starter kit pv system

Now that you have assessed your energy needs, determined the amount of sun available and the size of your battery storage; you are ready to put it all together into a solar PV system. We are going to put together a simple starter solar PV system which you can add to later. We are going to divide this into 4 parts:

A. Energy source (PV modules)

B. Energy storage (utility or battery)

C. Energy processing + protection
(controller, fuses, disconnects, inverters, instrumentation, etc)

D. Total Estimated Cost

A brief note on costs: PV systems typically range between $8 - $30/watt depending on variables such as location, # PV panels + orientation, system design + configuration, varying energy loads, etc; and ever-changing market supply + demand and technology. This range is an average – you can build less or more costly PV systems. We will provide very rough estimated costs for this system at the end of each section.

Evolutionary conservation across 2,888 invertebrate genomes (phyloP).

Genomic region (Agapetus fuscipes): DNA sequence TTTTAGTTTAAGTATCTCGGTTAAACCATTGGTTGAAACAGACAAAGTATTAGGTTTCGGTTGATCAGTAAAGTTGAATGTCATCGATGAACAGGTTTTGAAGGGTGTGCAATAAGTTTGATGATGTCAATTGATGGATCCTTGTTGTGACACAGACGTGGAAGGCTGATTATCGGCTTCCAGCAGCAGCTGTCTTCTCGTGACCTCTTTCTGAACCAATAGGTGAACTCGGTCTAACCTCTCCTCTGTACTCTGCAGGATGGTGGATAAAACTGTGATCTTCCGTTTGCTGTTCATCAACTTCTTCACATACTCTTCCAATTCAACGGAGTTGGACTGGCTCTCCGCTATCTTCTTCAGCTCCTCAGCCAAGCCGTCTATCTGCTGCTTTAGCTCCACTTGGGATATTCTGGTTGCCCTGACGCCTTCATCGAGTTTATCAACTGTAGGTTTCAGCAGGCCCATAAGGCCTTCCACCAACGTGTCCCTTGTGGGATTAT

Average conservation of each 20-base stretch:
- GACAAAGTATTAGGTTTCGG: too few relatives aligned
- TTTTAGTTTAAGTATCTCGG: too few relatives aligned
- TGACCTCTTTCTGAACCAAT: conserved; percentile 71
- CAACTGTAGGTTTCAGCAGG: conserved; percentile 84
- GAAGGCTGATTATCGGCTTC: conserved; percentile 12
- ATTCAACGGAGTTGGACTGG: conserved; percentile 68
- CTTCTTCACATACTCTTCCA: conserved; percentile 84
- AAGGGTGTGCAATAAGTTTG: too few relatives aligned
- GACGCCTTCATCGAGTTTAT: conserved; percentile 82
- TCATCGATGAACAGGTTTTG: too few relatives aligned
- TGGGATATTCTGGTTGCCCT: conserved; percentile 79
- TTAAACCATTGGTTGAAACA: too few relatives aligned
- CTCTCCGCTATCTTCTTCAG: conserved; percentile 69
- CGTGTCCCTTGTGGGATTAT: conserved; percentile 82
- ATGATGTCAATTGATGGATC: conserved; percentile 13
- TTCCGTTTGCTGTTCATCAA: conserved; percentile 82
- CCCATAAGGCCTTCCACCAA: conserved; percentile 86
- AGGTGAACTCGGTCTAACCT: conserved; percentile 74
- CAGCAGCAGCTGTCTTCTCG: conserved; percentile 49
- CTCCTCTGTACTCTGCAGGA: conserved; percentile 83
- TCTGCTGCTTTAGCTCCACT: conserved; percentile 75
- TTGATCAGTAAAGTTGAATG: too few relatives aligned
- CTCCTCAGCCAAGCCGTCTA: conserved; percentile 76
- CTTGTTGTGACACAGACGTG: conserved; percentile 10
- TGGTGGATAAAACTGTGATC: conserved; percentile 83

‘~’ before our cost estimates, means it is an ‘approximate’ number.

We will build a 12 Volts DC (direct current) system. It will power your lights or other simple appliances. You can expand it to about 3 times its size without having to change major components.

We discussed PV panels in Section 5. For this starter system, we will use one 50 watt PV module per household person. You can decide how many panels you will need depending on the electrical loads you want to power: see Section 5b.

For this starter system, each person will have about 250+ watts (5+ hours of sunlight per day) available to use each 24 hours. This uses peak solar power input = there will be substantially more in the summer and less in the winter. Also, if you live in the South or South west you’ll have more solar input than if you live in the north or if you have more cloudy days. How much solar energy each panel collects will depend on where it is located, the tilt angle, and system characteristics. For this starter system we will assume that there are 3 persons and specify 3 solar PV panels.